Bradley did well with the players he had at his disposal but he also made some mistakes in handling things. A lot of time that could’ve been used to give potential first-team combinations potential time together was devoted to selecting players at the fringes that played little to no role in South Africa.

_______________

Gulati: Backing BB still?

Matthew: Sunil Gulati stated that the Yanks failed to meet expectations. He made a veiled comment that Bradley would be reviewed without a vote of confidence while saying that the players were not off the highest caliber. Who bears the brunt of the failure to advance in the World Cup? The coach or the players?

Shaun: I think it depends on the situation. It’s never 100% players or coach. In this case I would have to say its a 65% BB and the rest the players. They made mistakes on the field that they should have done better with. It’s not the coach’s fault that a lot of them have poor ball control. But it is up to him set up the team so those errors are few and far between. Edu is more confident, more experienced and more comfortable on the ball. Clark should never have been involved.

Brian: I put about 70% of the blame on the players. There was a clinical lack of finishing from the entire team and some fundamental errors in marking from the center-halves. Bradley did make a couple of line-up mistakes, but you could also say he reacted better to fix a team mid-game than any other manager this World Cup.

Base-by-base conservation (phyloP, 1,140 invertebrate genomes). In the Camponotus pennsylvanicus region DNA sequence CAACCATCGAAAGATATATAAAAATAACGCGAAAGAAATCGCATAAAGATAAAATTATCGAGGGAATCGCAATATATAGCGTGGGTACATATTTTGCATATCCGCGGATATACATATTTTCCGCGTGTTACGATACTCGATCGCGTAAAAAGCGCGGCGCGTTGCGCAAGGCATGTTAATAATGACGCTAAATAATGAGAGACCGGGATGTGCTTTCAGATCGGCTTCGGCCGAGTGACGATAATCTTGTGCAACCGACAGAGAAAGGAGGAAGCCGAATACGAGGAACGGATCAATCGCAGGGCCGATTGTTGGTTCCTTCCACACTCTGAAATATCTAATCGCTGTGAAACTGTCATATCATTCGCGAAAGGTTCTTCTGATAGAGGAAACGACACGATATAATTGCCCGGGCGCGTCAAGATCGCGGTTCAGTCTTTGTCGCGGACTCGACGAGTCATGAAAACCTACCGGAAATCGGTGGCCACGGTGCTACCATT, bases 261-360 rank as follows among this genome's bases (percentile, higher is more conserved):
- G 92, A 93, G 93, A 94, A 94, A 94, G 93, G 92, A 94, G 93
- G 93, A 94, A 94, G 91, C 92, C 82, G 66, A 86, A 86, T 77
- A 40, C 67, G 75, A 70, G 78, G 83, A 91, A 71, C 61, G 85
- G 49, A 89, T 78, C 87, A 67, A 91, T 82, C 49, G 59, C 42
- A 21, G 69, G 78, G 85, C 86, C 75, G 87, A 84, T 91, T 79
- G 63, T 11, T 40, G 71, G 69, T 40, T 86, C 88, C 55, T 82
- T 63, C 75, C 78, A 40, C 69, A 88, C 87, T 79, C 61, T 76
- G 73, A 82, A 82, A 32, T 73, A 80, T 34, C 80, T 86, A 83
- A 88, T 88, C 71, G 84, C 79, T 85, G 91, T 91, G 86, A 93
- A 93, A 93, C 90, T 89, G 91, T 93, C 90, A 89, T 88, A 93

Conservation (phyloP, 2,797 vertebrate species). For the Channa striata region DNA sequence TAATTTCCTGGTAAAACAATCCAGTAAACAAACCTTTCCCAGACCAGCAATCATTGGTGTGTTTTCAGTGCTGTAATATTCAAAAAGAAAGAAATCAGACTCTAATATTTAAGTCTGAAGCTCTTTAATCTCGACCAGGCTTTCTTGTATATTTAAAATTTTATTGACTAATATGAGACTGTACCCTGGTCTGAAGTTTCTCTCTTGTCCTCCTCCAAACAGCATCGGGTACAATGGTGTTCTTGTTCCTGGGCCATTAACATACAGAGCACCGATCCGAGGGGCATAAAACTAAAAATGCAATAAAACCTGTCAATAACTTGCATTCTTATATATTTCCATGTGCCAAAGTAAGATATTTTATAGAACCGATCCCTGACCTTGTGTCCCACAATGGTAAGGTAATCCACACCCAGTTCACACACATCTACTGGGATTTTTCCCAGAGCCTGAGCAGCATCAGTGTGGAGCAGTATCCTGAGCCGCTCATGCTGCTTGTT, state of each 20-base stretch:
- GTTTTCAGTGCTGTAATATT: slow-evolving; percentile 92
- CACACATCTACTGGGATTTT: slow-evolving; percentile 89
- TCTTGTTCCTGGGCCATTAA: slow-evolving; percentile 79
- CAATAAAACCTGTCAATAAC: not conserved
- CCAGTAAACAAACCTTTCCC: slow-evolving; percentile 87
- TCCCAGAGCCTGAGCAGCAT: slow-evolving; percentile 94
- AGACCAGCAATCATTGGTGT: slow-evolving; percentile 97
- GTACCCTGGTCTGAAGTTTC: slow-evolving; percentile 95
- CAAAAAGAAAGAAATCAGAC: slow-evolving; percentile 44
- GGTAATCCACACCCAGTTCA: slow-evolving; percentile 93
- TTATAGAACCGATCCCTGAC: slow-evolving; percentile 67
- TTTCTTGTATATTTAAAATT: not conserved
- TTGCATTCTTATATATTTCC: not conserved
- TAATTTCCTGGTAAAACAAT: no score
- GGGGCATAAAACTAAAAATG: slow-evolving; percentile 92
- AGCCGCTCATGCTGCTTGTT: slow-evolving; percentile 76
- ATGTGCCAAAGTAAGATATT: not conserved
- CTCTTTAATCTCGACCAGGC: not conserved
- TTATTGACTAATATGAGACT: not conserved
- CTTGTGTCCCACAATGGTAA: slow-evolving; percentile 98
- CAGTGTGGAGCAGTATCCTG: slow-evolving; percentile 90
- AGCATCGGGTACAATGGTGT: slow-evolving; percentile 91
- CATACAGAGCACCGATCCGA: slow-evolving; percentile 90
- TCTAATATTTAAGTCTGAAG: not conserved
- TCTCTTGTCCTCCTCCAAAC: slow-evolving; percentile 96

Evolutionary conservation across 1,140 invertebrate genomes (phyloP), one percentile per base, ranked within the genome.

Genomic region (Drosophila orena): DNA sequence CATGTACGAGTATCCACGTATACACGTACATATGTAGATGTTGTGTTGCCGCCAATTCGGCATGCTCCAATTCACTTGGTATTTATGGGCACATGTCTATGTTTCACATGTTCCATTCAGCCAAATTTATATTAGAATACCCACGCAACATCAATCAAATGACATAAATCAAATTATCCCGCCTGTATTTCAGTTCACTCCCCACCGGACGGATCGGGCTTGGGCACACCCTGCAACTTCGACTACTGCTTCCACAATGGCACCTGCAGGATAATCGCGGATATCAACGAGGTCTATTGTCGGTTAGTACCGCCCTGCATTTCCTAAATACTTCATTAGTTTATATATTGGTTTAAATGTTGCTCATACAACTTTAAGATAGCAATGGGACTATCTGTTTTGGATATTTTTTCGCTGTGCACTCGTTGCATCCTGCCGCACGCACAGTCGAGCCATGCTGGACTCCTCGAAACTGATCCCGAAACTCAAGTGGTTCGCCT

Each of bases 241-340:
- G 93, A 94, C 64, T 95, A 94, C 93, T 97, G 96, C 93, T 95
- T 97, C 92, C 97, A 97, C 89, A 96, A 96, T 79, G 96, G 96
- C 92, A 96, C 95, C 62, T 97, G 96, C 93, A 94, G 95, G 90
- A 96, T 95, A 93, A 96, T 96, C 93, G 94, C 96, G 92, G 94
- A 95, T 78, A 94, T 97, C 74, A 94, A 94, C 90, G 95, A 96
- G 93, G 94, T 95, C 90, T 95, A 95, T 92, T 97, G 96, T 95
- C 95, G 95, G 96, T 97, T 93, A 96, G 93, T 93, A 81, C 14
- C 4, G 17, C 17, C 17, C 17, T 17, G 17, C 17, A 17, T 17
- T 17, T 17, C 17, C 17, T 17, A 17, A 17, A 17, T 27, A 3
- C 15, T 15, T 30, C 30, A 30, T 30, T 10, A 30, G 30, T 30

Matthew: Tough one here. I have to put more of the blame on Bradley. It was Bradley’s choice to get Onyewu ready through the friendlies and not develop chemistry between DeMerit and Boca or DeMerit and whomever. That was a miscalculation.

It was Bradley’s choice to rotate central midfielders which is always a challenge to developing chemistry and continuity.

And it was Bradley’s choice to bring Buddle at forward and not play the hottest net-finding striker, especially when the Yanks couldn’t finish. That decision is still mind-boggling to me.

On the field, Bradley beat an Algerian side that should have been beaten. He drew a Slovenia side that should have been beaten and in retrospect a draw was probably fair against England. I have through an asterisk because with some correct calls Bradley likely beats Slovenia and has an easier time with Algeria–so noted.

And….if the US has strikers that can finish a shot. We’re discussing Uruguay right now, not Bob Bradley–so maybe I’m off on the blame game. But I did mention that Buddle seems to know how to finish.

Shaun: Bradley was not responsible for the US missing the goals (though his choices did help create them by utilizing Dempsey and Donovan wide etc…) but his tactics, player selection etc… were partly responsible for all the goals that were given up.

Buddle, a missed opportunity of itself? (courtesy, Matt Mathai)

Mister Tuesday: The USA were one of the brighter attacking teams at the World Cup, but were also one of the worst defensive teams. Across the back four Bob Bradley was limited by the players he had at his disposal. We could second guess his inclusion of Beasley over a young player like Bedoya, but the reality our central defensive pairing consisted of a defender plays for a mid-table Championship side.

Our best striker played last season for a relegated Premiership side and managed 1 league goal. Altidore wasn’t any more threatening for the national team.